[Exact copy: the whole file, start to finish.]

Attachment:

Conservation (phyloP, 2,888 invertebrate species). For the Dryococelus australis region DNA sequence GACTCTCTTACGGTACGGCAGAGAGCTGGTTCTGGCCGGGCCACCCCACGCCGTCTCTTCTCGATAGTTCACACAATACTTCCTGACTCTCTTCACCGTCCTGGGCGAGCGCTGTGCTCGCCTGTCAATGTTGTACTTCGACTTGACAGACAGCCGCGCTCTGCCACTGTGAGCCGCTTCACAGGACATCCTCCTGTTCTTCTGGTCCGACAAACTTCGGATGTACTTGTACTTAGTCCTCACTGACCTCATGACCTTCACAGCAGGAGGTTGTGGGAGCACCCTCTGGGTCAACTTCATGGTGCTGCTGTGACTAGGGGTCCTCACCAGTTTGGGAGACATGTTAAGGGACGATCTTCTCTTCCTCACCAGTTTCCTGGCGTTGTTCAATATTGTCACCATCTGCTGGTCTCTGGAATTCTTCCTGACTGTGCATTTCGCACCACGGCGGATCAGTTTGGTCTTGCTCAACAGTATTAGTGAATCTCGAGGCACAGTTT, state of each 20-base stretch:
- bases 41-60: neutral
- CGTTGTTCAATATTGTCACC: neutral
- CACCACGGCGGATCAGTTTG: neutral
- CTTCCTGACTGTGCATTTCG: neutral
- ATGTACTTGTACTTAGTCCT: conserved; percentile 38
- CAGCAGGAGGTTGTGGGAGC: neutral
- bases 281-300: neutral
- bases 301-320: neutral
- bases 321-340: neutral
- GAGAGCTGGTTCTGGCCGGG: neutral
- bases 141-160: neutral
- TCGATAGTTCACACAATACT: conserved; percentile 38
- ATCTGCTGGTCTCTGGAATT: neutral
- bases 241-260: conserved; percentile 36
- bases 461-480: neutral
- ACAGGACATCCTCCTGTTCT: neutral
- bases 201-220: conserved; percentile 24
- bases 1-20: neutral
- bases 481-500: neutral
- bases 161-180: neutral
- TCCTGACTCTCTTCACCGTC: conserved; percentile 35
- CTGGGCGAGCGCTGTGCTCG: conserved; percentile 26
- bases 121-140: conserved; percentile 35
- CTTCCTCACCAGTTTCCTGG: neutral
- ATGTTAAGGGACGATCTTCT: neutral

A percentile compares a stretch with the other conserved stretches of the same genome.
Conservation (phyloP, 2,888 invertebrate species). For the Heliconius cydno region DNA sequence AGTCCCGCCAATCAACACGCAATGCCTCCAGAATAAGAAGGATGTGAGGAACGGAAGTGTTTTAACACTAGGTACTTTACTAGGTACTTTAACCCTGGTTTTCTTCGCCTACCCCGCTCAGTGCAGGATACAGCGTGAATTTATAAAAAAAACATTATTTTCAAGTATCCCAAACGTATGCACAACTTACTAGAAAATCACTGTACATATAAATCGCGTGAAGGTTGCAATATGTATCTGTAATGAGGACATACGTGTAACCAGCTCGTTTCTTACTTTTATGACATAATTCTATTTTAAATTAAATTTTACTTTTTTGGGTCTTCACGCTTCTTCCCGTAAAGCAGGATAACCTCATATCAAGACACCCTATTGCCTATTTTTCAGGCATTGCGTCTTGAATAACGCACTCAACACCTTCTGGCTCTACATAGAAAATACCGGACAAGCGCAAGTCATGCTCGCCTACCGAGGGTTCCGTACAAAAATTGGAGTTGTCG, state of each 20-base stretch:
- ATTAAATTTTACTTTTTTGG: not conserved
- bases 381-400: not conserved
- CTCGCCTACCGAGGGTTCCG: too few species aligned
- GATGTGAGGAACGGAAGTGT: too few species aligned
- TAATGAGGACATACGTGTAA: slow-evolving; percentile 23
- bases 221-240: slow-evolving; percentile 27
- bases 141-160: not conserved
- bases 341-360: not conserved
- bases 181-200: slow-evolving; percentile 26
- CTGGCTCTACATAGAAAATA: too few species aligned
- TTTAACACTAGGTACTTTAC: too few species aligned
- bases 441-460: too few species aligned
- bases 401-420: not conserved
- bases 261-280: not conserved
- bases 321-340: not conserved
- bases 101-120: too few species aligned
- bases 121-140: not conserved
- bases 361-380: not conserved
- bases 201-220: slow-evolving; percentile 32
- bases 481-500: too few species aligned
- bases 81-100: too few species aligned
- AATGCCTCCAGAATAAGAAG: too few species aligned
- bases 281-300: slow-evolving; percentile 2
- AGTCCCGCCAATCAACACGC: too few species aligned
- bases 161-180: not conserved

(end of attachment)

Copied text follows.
Conservation (phyloP, 2,888 invertebrate species). For the Dryococelus australis region DNA sequence GACTCTCTTACGGTACGGCAGAGAGCTGGTTCTGGCCGGGCCACCCCACGCCGTCTCTTCTCGATAGTTCACACAATACTTCCTGACTCTCTTCACCGTCCTGGGCGAGCGCTGTGCTCGCCTGTCAATGTTGTACTTCGACTTGACAGACAGCCGCGCTCTGCCACTGTGAGCCGCTTCACAGGACATCCTCCTGTTCTTCTGGTCCGACAAACTTCGGATGTACTTGTACTTAGTCCTCACTGACCTCATGACCTTCACAGCAGGAGGTTGTGGGAGCACCCTCTGGGTCAACTTCATGGTGCTGCTGTGACTAGGGGTCCTCACCAGTTTGGGAGACATGTTAAGGGACGATCTTCTCTTCCTCACCAGTTTCCTGGCGTTGTTCAATATTGTCACCATCTGCTGGTCTCTGGAATTCTTCCTGACTGTGCATTTCGCACCACGGCGGATCAGTTTGGTCTTGCTCAACAGTATTAGTGAATCTCGAGGCACAGTTT, state of each 20-base stretch:
- bases 41-60: neutral
- CGTTGTTCAATATTGTCACC: neutral
- CACCACGGCGGATCAGTTTG: neutral
- CTTCCTGACTGTGCATTTCG: neutral
- ATGTACTTGTACTTAGTCCT: conserved; percentile 38
- CAGCAGGAGGTTGTGGGAGC: neutral
- bases 281-300: neutral
- bases 301-320: neutral
- bases 321-340: neutral
- GAGAGCTGGTTCTGGCCGGG: neutral
- bases 141-160: neutral
- TCGATAGTTCACACAATACT: conserved; percentile 38
- ATCTGCTGGTCTCTGGAATT: neutral
- bases 241-260: conserved; percentile 36
- bases 461-480: neutral
- ACAGGACATCCTCCTGTTCT: neutral
- bases 201-220: conserved; percentile 24
- bases 1-20: neutral
- bases 481-500: neutral
- bases 161-180: neutral
- TCCTGACTCTCTTCACCGTC: conserved; percentile 35
- CTGGGCGAGCGCTGTGCTCG: conserved; percentile 26
- bases 121-140: conserved; percentile 35
- CTTCCTCACCAGTTTCCTGG: neutral
- ATGTTAAGGGACGATCTTCT: neutral

A percentile compares a stretch with the other conserved stretches of the same genome.
Conservation (phyloP, 2,888 invertebrate species). For the Heliconius cydno region DNA sequence AGTCCCGCCAATCAACACGCAATGCCTCCAGAATAAGAAGGATGTGAGGAACGGAAGTGTTTTAACACTAGGTACTTTACTAGGTACTTTAACCCTGGTTTTCTTCGCCTACCCCGCTCAGTGCAGGATACAGCGTGAATTTATAAAAAAAACATTATTTTCAAGTATCCCAAACGTATGCACAACTTACTAGAAAATCACTGTACATATAAATCGCGTGAAGGTTGCAATATGTATCTGTAATGAGGACATACGTGTAACCAGCTCGTTTCTTACTTTTATGACATAATTCTATTTTAAATTAAATTTTACTTTTTTGGGTCTTCACGCTTCTTCCCGTAAAGCAGGATAACCTCATATCAAGACACCCTATTGCCTATTTTTCAGGCATTGCGTCTTGAATAACGCACTCAACACCTTCTGGCTCTACATAGAAAATACCGGACAAGCGCAAGTCATGCTCGCCTACCGAGGGTTCCGTACAAAAATTGGAGTTGTCG, state of each 20-base stretch:
- ATTAAATTTTACTTTTTTGG: not conserved
- bases 381-400: not conserved
- CTCGCCTACCGAGGGTTCCG: too few species aligned
- GATGTGAGGAACGGAAGTGT: too few species aligned
- TAATGAGGACATACGTGTAA: slow-evolving; percentile 23
- bases 221-240: slow-evolving; percentile 27
- bases 141-160: not conserved
- bases 341-360: not conserved
- bases 181-200: slow-evolving; percentile 26
- CTGGCTCTACATAGAAAATA: too few species aligned
- TTTAACACTAGGTACTTTAC: too few species aligned
- bases 441-460: too few species aligned
- bases 401-420: not conserved
- bases 261-280: not conserved
- bases 321-340: not conserved
- bases 101-120: too few species aligned
- bases 121-140: not conserved
- bases 361-380: not conserved
- bases 201-220: slow-evolving; percentile 32
- bases 481-500: too few species aligned
- bases 81-100: too few species aligned
- AATGCCTCCAGAATAAGAAG: too few species aligned
- bases 281-300: slow-evolving; percentile 2
- AGTCCCGCCAATCAACACGC: too few species aligned
- bases 161-180: not conserved